Friday, 6 January 2012

Independent People

I read this book whilst I was in Iceland the first time and wrote the review shortly afterwards. I thought I'd include it here as I visited Laxness' house on this trip and it made quite an impression on me. I'll write about the house later.

By Halldor Laxness

Laxness is Iceland's Dickens or Tolstoy. This is a wonderful saga-like tale set in Iceland at the turn of the 19th and 20th centuries.

Bjartur is a sheep farmer trying to make it as an independent man. Life throws everything possible at him, including demons and his stubborn pride, but he almost makes it. By the end of the story he has lost the little he had and is back to working for others for a living. Reading this story in the year or so after the Icelandic financial crisis I wondered how many Icelanders had actually read this most well-known novel from their most well-known writer. Surely if they had the crisis would have been averted as it seemed to have been caused by the same mistakes that caused the crisis for those trying to be independent in Iceland over 100 years ago.

Laxness is so convincing with his descriptions and setting of the scene that I frequently looked up from this book only to be surprised that I wasn't actually in the middle of nowhere on an Icelandic farm. Bjartur is such a convincing character that I wanted to strangle him at times (metaphorically speaking of course) for his stubborness. But at the same time I could understand his reasoning and his reluctance to give even an inch of his hard fought for independence away.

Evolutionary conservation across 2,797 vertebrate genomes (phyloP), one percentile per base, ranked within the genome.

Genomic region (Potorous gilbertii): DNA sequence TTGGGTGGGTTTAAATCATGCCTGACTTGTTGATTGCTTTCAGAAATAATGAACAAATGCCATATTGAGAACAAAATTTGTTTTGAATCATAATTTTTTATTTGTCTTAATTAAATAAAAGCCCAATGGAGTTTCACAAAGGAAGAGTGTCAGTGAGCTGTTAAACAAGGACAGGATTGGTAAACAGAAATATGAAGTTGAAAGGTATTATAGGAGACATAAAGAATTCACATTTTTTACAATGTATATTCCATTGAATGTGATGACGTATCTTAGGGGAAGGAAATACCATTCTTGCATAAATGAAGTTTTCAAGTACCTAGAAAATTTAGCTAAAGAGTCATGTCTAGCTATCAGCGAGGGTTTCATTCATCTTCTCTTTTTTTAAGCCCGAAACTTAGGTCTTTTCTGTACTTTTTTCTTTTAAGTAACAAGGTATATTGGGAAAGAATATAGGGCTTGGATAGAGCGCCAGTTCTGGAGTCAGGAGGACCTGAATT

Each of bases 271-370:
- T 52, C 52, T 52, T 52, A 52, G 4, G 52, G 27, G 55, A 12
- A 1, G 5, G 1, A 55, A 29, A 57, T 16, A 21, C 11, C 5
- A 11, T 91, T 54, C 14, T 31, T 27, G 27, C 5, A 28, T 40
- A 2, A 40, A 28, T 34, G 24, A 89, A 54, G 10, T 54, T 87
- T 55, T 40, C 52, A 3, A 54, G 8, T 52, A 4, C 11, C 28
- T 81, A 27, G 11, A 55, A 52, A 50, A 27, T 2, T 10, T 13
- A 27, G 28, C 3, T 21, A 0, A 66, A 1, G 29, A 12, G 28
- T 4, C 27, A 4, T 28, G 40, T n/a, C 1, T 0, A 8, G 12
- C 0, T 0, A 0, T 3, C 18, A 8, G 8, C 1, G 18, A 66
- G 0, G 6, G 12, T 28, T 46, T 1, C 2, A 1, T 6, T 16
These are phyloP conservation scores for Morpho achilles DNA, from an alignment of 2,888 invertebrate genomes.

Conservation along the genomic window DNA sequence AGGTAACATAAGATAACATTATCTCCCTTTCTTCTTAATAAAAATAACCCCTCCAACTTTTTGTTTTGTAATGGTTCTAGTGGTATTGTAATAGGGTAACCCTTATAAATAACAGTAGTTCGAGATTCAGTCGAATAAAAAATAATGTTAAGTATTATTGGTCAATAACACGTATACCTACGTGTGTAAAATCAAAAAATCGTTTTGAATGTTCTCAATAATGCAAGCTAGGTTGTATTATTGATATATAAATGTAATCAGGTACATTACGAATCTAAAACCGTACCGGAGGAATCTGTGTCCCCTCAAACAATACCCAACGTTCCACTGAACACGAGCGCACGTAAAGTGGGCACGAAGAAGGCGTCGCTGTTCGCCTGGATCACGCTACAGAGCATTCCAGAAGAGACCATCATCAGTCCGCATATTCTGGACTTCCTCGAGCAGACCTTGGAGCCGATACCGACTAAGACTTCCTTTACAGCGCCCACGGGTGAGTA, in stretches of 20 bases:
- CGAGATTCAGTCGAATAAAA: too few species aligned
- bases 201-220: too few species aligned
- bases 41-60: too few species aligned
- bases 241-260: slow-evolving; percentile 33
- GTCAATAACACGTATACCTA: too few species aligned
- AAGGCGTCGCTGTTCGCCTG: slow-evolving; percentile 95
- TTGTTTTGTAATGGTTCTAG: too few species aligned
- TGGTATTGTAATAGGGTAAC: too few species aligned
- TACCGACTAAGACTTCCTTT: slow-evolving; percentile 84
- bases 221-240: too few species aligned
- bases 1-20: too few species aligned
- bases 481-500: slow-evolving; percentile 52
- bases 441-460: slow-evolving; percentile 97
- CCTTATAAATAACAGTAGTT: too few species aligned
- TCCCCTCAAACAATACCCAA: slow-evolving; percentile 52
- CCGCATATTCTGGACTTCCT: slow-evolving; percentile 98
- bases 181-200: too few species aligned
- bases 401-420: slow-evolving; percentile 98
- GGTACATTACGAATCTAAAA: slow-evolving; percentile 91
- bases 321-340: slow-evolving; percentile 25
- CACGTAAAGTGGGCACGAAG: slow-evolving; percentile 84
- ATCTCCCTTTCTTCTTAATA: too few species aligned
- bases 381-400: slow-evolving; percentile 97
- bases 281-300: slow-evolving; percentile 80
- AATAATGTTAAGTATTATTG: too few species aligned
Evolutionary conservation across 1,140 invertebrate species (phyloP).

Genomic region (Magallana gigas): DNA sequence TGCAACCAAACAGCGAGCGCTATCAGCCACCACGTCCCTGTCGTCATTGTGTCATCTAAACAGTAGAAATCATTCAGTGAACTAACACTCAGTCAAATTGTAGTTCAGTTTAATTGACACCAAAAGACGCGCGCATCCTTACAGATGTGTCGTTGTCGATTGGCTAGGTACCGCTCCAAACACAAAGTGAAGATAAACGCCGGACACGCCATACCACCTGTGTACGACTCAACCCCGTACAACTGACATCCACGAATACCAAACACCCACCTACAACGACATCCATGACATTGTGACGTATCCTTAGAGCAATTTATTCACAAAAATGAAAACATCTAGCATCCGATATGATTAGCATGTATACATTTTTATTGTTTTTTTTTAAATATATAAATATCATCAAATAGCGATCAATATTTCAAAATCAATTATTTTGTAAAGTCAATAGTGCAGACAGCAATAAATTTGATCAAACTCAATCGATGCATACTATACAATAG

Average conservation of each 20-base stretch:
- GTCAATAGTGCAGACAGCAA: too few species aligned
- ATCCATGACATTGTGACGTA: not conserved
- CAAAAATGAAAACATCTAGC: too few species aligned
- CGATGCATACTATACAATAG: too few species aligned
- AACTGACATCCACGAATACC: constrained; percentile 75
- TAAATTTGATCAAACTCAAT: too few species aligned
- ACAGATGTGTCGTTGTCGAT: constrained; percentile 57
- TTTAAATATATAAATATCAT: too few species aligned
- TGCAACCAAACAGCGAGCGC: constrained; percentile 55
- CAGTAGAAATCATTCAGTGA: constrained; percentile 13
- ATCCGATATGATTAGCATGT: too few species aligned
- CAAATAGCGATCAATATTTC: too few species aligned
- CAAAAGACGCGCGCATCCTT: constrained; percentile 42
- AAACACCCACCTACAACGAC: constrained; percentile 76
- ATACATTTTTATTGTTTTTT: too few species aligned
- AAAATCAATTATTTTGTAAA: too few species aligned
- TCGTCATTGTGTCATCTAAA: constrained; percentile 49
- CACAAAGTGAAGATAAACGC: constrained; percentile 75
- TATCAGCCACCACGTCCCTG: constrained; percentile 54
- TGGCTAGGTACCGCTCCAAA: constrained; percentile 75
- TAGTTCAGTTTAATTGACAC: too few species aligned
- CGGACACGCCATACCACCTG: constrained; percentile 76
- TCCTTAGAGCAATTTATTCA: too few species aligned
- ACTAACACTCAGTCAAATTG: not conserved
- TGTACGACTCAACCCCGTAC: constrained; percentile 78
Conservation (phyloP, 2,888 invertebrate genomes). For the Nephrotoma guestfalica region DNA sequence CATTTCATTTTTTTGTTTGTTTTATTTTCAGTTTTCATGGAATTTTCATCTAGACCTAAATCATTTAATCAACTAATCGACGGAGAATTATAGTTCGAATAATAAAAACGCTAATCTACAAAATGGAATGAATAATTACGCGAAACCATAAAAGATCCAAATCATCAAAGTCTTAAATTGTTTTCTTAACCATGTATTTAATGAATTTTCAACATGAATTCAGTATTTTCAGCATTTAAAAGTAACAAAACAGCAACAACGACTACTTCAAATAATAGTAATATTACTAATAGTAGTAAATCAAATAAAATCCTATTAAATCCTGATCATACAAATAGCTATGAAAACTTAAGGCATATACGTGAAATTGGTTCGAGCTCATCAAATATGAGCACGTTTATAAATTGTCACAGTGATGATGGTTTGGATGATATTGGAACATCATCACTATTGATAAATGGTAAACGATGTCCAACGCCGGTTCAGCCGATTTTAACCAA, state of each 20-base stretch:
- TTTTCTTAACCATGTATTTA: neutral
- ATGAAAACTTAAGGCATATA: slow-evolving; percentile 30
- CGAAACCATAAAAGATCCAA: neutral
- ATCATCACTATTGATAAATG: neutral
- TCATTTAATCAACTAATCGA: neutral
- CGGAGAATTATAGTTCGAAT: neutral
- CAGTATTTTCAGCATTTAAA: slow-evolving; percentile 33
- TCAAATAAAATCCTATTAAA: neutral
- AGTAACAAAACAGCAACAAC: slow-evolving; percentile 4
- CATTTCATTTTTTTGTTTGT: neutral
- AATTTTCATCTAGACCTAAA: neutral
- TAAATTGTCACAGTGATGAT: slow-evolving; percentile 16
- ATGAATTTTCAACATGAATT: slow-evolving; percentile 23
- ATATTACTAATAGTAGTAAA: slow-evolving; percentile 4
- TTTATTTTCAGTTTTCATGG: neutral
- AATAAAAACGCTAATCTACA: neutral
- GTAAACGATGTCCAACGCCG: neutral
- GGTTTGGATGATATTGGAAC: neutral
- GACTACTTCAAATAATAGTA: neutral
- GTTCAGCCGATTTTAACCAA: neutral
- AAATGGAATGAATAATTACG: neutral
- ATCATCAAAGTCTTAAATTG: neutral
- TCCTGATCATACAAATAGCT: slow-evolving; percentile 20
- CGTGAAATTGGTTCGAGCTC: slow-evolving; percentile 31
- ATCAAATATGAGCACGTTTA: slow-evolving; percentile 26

When Bjartur meets with other male characters the long conversations that ensue veer from poetry, sheep and politics to their ideas of what is happening in Great War that is engulfing the rest of Europe and how wonderful this war is for them. Suddenly everyone wants to buy their sheep and prices have soared. They wish for the war to never end. These conversations give wonderful insights into the lives of people at this time, the things that were important to them and their interpretations of the world around them.

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